UPDATE: Jim Bowden of ESPN.com and MLB Network Radio reports that the Rangers and Kinsler are working toward a five-year contract extension.
The Rangers would pick up Kinsler’s $10 million option for next season as part of the agreement while the five-year extension would be worth approximately $14 million per season. This would guarantee Kinsler approximately $80 million over the next six seasons.
T.R. Sullivan of MLB.com confirms that the two sides are still “grinding” on contract extension talks and that a six-year deal is in play.
5:00 PM: Ken Rosenthal of FOXSports.com reported earlier this week that Ian Kinsler and the Rangers were discussing a six-year contract extension, but today the second baseman told Richard Durrett of ESPN Dallas that there was nothing new to report.
Kinsler also called the negotiations a “confusing process” and described his level of optimism about getting something done as “neutral.”
Kinsler has said that he’d prefer not to negotiate during the season, but unlike some players he isn’t setting a strict Opening Day deadline for the talks if they’re relatively close to getting something done.
He’s also under contract for $7 million this season and the Rangers hold a $10 million option for 2013, so it’s something the two sides could revisit in the offseason.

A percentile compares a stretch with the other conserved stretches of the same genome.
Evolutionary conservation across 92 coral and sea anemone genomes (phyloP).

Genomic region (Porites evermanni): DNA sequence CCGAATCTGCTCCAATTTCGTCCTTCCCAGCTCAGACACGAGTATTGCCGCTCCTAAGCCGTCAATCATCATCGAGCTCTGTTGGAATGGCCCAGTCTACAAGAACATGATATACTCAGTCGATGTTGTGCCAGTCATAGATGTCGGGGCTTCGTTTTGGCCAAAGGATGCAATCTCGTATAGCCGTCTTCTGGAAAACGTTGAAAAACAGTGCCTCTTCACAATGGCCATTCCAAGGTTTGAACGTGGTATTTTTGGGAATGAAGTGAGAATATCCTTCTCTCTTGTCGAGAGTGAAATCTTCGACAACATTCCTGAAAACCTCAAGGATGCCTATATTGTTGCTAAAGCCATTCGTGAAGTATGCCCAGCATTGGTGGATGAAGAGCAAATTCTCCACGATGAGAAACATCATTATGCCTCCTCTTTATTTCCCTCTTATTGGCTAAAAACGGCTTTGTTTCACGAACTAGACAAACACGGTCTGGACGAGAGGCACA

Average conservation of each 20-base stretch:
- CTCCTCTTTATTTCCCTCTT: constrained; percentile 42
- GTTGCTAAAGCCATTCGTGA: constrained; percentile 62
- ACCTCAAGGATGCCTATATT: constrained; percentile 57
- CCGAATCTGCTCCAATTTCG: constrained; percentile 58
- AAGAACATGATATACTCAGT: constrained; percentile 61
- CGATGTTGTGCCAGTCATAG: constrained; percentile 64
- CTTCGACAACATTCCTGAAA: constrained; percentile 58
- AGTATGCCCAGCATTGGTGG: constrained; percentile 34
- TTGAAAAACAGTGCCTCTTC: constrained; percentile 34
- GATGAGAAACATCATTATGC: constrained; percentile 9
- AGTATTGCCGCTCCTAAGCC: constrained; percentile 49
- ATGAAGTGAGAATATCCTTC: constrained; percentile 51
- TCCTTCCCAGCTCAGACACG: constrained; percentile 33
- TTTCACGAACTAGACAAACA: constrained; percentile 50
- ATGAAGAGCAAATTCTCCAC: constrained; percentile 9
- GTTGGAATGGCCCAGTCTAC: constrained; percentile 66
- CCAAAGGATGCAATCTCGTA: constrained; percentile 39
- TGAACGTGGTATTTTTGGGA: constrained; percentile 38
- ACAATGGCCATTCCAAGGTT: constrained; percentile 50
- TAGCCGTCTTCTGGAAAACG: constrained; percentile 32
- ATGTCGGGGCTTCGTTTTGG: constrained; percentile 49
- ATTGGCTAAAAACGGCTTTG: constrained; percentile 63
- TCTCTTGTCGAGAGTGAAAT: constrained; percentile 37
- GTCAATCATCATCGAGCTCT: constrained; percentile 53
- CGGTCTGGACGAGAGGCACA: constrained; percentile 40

The entire Marlins roster will wear the number 16 on the backs of their uniforms in remembrance of pitcher Jose Fernandez, who died in a boating accident on Sunday morning. After that? “No one will wear No. 16 for the Marlins again,” team owner Jeffrey Loria said on Monday evening, as Tyler Kepner of the New York Times reports.
Though Fernandez only pitched parts of four seasons for the Marlins, he already ranks fifth in career WAR in club history, according to Baseball Reference. He also owns the best career winning percentage as well as the second-lowest single-season ERA (2.19 in 2013) and the second-lowest single-season WHIP (0.979 in 2013). Fernandez was already one of the best pitchers in Marlins history and was on his way to becoming a perennial All-Star, if not a Hall of Famer.
Then add to that his outstanding personality and what he meant both to the Marlins organization and to the city of Miami. Loria has gotten a lot of criticism over the years, but he nailed it with this decision.
As Craig mentioned earlier, the Marlins will all wear No. 16 jerseys to honor pitcher Jose Fernandez, who tragically died in a boating accident on Sunday morning. It’s a fitting tribute as the Marlins return to the playing field after Sunday’s game was cancelled.
We don’t often hear about the behind-the-scenes stuff that goes on during these special circumstances. As Clark Spencer of the Miami Herald reports, workers at the Majestic manufacturing facility in Easton, PA — about two hours north of Philadelphia — stayed up all night Sunday night into Monday morning in order to make those custom No. 16 jerseys for the Marlins. They were shipped via air so they would arrive in time for the game tonight.
FanGraphs writer Eric Longenhagen notes how hard those Majestic employees work — often for low pay :
Kudos to Majestic for making a concerted effort to help the Marlins out in their time of need.